How are you using your emojis? | campus.sg

emoji inclusive

If you’re on social media like everyone else, then chances are you use emojis. Sometimes we communicate almost exclusively with emojis, so it’s fair to say that they’re important for self-expression and identity. These typographic icons are a visual communication system, as well as a fun and friendly way to express ourselves.

Emojis have evolved to help us fill in the emotional gaps when expressing ourselves online, so it’s more important than ever to see ourselves represented within the emoji library so we can accurately express ourselves.

An emoji is worth a thousand words, but only if you can find the right one

Emoji can help us approximate tone of voice and gesture to express ourselves in ways words often cannot. How many times have we used an emoji to soften the meaning of a comment or to illustrate sarcasm?

This is why it’s important to see ourselves represented within the emoji library — we can better express ourselves with an emoji depiction that feels right to us. This is more than just having a range of skin tones you see today. According to a survey by Adobe, 83% of global emoji users agree that emojis should continue to strive for more inclusive representation of individuals and their communities.

When you see or send an emoji, it’s likely backed by the Unicode Consortium and approved to be standardised across platforms. And the consortium has currently 12 full voting members who pay $18,000 a year for the power of voting on what emojis get approved. Nine of them are American multinational tech companies like Microsoft, Apple, Google, Facebook, Shopify, and Netflix, with German company SAP, China’s Huawei, and Oman rounding out the voters.

This means that the decisionmakers are generally male and white, from a handful of multinational American tech corporations. According to Emojination, it can take over 18 months for a proposed emoji to complete the review process which includes gaining the approval of another international consortium, the ISO.

So how do we start representing the people with important stories to tell, that need to be heard, and enable them to share their points of view? It’s up to us to nudge the technology.

A more inclusive library of emoji 👪 for a more inclusive world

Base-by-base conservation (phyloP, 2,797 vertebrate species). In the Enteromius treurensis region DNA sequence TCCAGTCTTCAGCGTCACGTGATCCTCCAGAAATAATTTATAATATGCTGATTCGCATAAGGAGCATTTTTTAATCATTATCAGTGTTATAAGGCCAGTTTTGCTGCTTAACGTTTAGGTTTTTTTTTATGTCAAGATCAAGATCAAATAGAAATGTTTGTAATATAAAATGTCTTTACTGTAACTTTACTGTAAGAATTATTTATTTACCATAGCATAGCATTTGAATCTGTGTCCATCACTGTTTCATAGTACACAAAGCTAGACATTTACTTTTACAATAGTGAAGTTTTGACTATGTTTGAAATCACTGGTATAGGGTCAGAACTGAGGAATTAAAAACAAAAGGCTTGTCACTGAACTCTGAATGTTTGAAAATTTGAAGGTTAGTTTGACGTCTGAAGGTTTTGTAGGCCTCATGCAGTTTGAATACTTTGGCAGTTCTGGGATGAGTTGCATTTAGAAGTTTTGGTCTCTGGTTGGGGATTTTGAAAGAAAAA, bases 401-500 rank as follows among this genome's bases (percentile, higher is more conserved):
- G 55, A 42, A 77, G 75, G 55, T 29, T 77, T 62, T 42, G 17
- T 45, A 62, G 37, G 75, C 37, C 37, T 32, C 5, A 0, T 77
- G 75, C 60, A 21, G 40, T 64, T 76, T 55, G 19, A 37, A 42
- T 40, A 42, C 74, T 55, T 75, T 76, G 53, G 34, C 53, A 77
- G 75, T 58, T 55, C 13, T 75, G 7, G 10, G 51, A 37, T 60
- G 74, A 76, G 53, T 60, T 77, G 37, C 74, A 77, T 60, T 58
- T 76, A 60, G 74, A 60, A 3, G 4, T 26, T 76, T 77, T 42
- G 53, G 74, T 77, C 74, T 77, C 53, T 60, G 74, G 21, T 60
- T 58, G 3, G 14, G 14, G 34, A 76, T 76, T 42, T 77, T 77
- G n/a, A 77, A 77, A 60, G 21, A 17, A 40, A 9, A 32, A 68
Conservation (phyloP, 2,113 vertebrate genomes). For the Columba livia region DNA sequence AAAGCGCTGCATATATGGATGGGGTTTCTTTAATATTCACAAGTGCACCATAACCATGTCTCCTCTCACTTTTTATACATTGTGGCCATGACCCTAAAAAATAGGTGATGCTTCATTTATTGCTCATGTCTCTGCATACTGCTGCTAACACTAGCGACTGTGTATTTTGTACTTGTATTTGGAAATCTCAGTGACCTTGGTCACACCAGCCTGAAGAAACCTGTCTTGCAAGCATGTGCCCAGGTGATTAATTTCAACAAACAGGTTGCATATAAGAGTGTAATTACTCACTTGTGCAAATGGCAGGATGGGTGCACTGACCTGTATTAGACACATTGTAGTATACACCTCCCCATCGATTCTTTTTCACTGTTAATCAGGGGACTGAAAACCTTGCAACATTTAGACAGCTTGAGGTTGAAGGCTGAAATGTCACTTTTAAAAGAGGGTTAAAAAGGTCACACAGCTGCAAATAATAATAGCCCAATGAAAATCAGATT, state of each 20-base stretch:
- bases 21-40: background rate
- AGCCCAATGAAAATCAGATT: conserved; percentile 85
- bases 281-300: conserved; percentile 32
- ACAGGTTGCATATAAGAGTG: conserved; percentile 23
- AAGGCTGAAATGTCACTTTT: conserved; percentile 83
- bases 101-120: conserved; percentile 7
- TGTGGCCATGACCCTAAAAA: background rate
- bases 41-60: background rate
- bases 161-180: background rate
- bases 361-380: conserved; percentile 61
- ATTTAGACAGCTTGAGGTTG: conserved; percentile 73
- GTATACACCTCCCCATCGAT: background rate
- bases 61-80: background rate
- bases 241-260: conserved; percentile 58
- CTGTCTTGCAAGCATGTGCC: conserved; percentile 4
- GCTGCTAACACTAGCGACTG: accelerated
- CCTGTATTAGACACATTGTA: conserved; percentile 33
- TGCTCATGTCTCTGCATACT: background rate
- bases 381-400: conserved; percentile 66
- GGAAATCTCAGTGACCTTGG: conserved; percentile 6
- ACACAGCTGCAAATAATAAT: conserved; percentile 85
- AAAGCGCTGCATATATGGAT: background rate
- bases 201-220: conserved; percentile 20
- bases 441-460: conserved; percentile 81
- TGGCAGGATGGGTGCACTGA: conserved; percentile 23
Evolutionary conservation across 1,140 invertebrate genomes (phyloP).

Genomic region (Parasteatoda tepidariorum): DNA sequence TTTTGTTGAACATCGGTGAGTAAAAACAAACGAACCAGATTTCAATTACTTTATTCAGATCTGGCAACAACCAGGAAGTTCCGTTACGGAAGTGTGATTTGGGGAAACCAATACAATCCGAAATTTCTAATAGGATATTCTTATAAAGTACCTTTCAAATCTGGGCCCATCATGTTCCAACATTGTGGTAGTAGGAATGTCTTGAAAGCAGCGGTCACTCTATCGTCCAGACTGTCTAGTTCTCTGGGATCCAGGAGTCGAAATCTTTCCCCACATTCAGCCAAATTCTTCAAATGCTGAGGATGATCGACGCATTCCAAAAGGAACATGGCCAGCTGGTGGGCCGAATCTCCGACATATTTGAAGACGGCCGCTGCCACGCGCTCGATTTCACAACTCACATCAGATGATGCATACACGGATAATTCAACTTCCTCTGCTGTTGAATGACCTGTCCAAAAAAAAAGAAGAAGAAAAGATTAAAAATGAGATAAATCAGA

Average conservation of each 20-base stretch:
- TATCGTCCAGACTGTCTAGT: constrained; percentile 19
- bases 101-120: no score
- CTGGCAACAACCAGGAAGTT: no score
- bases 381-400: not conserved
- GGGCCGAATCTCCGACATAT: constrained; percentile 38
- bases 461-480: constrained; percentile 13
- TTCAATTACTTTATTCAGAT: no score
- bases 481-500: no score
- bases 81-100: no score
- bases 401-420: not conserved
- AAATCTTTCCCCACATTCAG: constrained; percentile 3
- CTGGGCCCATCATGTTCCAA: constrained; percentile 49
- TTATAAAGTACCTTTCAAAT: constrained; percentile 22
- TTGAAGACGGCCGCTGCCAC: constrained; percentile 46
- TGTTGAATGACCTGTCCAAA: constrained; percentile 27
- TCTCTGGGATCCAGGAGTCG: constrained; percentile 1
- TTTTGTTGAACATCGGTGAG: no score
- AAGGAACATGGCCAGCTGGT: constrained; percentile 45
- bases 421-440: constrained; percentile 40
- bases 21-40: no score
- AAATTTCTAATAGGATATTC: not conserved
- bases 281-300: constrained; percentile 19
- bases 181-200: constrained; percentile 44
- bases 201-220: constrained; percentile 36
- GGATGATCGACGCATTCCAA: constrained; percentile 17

Despite the perceived frivolousness of an emoji, it is a communication tool. And many young people – 77% of Gen Z and 75% of Millennials – believe that inclusive emoji can spark positive conversations about societal issues.

For most people, especially multilingual users and Gen Z-ers, representation of their culture – like emojis of a hijab or hong bao – is seen as the most important, followed by age and ethnicity. Currently, only 54% of global emoji users feel that their identity is adequately reflected in current emoji options.

Over half of global emoji users wish they had more emoji customisation options which include elements like hairstyle or hair colour, accessories, body type, and eye colour. In fact, 78% of global emoji users also feel that more emoji customisation options can address gaps in inclusion as they’re an important communication tool for creating unity, respect and understanding of one another.

Customisation of emoji for aspects such as skin colour and hairstyle have, without a doubt, made the medium more inclusive. Many of us are already using the the options we relate to when communicating, like using the closest skin tone and gender. Nearly seven in ten global users that identify as members of the LGBTQI2+ community are likely to customise their emoji. The group that felt the least represented (at 37%) were emoji users with a disability or impairment, who felt they would benefit from emojis that show more “helping objects” – like wheelchairs, canes, or hearing aids.

Looking towards the future, do you know what new emoji users are most excited about? Person feeding baby (#1), bubble tea (#2), person in tuxedo (#3).

See a more inclusive future for emoji

Do you have an idea you think we should add to the emoji library? Fortunately, there are allies and resources that can help. Emojination – with the help of other organisations – have successfully embedded a number of culturally significant emojis like the sari, hijab, boomerang, piñata, matryoshka doll, long drum, arepa, and bubble tea.

These little cartoon characters have come a long way since the basic smiley faces or thumbs up, and as technology advances, they would enable interpersonal communication to be more inclusive, so that we’ll be able to see and understand each other better, and create a more cooperative culture that values diverse experiences and voices.